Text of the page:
Actually, this material worked out pretty well in this small powder room. But I would not want to paper a large, wide wall with it.

Most companies who make murals like this, on this type of thin paper substrate, allow for the edges to be overlapped about 3/8″ at each seam. This allows the installer to make adjustments for wonky walls and ceilings, and it eliminates the gapping at seams as paper dries and shrinks. It does, however, leave a ridge along each seam where the edges are overlapped.

Overall, though, I was not unhappy with this product in this room. And working out all the challenges was mighty fun. I was glad to have a nice, quiet, empty house to do all this in. All in all, this medium-sized powder room that I had prepped the weekend before, took me nine hours to hang.

Notice Anything? – Wonky Wallpaper

January 9, 2020


When I first looked at this picture in Better Homes & Gardens magazine’s December 2019 issue, I wondered why the installer had not positioned the circle motifs so they landed at the top of the wall.

Then I looked closer, and realized that he probably had – at a starting point in another part of the room. If you look at the crown molding line, you notice that the pattern is moving up the wall from left to right.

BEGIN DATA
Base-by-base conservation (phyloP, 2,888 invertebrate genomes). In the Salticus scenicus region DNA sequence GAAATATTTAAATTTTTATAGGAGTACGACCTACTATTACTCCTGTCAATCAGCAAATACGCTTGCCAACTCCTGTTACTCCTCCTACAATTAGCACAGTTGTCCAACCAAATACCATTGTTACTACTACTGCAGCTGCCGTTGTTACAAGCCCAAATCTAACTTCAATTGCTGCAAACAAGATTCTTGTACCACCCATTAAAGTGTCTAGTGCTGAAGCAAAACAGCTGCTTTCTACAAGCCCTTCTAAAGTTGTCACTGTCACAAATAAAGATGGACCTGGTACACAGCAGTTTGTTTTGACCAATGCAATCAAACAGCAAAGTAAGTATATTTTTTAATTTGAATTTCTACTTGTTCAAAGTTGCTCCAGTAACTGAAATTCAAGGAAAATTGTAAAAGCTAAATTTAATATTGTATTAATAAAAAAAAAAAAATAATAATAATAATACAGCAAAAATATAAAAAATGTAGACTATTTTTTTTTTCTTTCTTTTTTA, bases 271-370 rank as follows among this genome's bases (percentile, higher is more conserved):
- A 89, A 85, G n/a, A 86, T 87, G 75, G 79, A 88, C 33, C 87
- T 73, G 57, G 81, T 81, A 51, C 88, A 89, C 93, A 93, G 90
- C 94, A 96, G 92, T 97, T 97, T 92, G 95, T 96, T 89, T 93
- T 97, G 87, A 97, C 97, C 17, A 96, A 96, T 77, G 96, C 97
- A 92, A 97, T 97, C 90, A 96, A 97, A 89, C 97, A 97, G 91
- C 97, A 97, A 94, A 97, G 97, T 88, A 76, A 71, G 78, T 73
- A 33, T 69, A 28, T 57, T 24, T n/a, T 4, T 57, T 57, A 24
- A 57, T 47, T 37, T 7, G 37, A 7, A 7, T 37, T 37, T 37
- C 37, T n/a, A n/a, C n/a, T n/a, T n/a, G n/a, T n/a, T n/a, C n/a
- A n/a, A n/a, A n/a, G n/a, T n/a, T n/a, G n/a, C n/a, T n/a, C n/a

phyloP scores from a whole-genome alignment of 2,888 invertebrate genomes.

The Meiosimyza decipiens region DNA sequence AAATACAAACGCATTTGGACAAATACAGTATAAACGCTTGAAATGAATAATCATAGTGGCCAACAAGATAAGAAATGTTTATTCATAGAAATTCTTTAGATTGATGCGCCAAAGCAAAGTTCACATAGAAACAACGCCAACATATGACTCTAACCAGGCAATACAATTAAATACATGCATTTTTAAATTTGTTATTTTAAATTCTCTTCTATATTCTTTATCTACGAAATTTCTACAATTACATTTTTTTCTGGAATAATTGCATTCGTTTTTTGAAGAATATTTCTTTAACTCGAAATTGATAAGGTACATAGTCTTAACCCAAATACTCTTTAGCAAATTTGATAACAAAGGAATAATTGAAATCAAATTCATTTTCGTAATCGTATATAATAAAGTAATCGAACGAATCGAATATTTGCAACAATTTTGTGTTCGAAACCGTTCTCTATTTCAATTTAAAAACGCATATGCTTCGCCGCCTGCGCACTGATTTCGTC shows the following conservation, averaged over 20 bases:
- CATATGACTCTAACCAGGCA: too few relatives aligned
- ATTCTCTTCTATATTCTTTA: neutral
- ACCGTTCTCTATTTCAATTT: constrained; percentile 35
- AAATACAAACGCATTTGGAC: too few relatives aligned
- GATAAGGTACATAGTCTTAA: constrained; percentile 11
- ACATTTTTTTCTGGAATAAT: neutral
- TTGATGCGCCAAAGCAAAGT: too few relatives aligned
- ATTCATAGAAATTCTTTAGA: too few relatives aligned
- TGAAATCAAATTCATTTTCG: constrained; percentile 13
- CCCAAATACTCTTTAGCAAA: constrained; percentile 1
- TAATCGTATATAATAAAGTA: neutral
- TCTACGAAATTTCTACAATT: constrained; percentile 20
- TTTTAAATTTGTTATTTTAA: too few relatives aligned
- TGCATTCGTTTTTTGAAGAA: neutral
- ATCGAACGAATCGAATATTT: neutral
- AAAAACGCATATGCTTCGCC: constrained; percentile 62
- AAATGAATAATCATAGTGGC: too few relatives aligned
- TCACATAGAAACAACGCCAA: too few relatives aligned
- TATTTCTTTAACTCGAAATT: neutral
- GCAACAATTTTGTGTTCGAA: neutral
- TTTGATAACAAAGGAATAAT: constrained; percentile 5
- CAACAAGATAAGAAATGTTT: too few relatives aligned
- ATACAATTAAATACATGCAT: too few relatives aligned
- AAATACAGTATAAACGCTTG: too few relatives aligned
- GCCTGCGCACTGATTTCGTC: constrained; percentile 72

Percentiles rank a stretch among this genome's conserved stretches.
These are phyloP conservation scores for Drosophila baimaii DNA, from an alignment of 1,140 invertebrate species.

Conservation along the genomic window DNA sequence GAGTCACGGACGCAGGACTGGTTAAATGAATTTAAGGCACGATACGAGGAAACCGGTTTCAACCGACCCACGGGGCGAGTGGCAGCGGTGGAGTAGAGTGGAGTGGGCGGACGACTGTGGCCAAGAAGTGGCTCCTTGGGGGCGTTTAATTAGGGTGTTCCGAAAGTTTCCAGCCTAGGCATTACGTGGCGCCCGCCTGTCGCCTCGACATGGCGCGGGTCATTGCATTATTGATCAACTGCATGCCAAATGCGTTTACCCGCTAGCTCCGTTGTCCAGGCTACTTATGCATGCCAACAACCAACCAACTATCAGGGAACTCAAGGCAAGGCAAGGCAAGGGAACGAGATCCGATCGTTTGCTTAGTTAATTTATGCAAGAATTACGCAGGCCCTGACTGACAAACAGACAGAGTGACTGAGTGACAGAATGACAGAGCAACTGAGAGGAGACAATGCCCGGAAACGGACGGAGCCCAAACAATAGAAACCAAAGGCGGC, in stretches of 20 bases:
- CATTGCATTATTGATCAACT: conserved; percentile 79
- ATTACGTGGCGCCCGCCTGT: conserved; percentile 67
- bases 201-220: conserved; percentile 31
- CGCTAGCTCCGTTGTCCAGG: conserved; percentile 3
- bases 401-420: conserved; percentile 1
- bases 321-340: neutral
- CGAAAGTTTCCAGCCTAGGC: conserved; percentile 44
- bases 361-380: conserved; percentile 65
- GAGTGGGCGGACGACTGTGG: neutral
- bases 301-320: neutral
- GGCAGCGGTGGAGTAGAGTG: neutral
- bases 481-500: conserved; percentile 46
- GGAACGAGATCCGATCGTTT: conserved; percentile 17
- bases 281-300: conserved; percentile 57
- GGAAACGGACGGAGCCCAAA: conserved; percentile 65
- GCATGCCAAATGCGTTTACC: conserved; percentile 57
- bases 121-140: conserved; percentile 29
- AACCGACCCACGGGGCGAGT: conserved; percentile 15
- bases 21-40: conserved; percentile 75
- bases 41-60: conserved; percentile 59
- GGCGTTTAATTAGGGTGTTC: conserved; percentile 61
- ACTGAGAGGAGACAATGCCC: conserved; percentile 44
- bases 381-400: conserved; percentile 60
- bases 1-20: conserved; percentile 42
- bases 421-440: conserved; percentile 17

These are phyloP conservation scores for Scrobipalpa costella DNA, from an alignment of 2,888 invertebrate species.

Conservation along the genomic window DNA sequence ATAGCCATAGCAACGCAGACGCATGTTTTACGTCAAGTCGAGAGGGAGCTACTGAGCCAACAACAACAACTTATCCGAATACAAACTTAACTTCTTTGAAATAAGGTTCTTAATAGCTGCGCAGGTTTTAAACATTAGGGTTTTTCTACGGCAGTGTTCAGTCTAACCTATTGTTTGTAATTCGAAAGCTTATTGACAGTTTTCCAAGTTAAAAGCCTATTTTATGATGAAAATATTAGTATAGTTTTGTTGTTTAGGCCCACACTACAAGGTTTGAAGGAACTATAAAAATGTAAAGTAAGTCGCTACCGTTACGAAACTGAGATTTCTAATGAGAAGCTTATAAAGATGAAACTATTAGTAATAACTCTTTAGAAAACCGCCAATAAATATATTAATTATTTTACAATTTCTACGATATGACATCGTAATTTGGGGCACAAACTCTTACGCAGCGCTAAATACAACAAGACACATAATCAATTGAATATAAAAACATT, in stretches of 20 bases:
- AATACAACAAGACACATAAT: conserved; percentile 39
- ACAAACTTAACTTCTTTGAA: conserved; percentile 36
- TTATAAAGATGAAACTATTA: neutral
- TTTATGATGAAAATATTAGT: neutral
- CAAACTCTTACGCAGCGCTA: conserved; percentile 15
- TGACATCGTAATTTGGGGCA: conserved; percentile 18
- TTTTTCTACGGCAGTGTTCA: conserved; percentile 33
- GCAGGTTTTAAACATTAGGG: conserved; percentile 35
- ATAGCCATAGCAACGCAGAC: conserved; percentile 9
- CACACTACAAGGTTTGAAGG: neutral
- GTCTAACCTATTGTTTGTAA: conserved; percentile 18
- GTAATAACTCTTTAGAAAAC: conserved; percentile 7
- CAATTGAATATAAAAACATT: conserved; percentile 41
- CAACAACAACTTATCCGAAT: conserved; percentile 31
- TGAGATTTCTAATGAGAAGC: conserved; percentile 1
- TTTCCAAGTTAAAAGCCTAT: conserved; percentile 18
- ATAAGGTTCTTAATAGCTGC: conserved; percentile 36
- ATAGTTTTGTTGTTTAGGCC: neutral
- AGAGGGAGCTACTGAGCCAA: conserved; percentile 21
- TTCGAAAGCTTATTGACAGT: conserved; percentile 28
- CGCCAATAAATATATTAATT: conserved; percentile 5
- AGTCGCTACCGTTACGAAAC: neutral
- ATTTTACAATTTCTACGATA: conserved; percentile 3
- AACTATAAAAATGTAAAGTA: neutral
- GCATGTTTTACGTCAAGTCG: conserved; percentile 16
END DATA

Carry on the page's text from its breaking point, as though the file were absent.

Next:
Often this is because of unplumb walls and/or unlevel ceiliing lines. But I looked closer and saw that the pattern is also crooked as it runs down the side of the window. Again, this could be because the whole house – walls, ceiling, doors, and windows – has shifted out of plumb (foundation issues – if you live in Houston, you know all about that!).

If the installer hung his paper true to plumb, it will always look crooked in house that is not plumb.

Sometimes, there are tricks you can do to make a pattern look straight, even if the house is wonky. Almost always, they involve pattern mis-matches in corners or at seams.

So it’s a toss-up as to which is the lesser of the two evils – pattern getting chopped off as it travels along the ceiling and moldings, or pattern mis-matches at the seams.

What I probably would have done in this case would be to position a half-circle at the top of the wall. This way, if the pattern starts tracking up or down, you don’t readily notice if the half-circle is a little taller or shorter, as compared to the top of a circle getting sliced off.

The Atomic Age Comes to a Small Master Bathroom

December 24, 2019


This small master bath in a newly-renovated 1935 home across from Rice University (Houston) has a black & white checkered floor and a shiny black tiled shower (no pic). The homeowner wanted to move up a couple of decades in decorating theme, and so chose this fun space-age pattern. Now the room is ready for the George Jetson family to move right in! (All the Baby Boomers know whom I’m talking about.)

The wallpaper is by Spoonflower, comes pre-pasted (water-activated), and was pretty easy to work with. The hard part was keeping all those horizontal dashes lined up, in a house with mega wonky walls due to foundation issues and to just plain old Father Time.

Old Houses = Crooked Walls

October 6, 2019


This wall is off-plumb by more than a full inch – a lot, considering that it’s falling just 7 1/2 feet from the ceiling to the floor.

The grasscloth-like pattern of the wallpaper is good at disguising the walls’ irregularities. What it’s not good at is making a wonky ceiling line look level. You might be able to notice the pattern tracking downward in the second photo.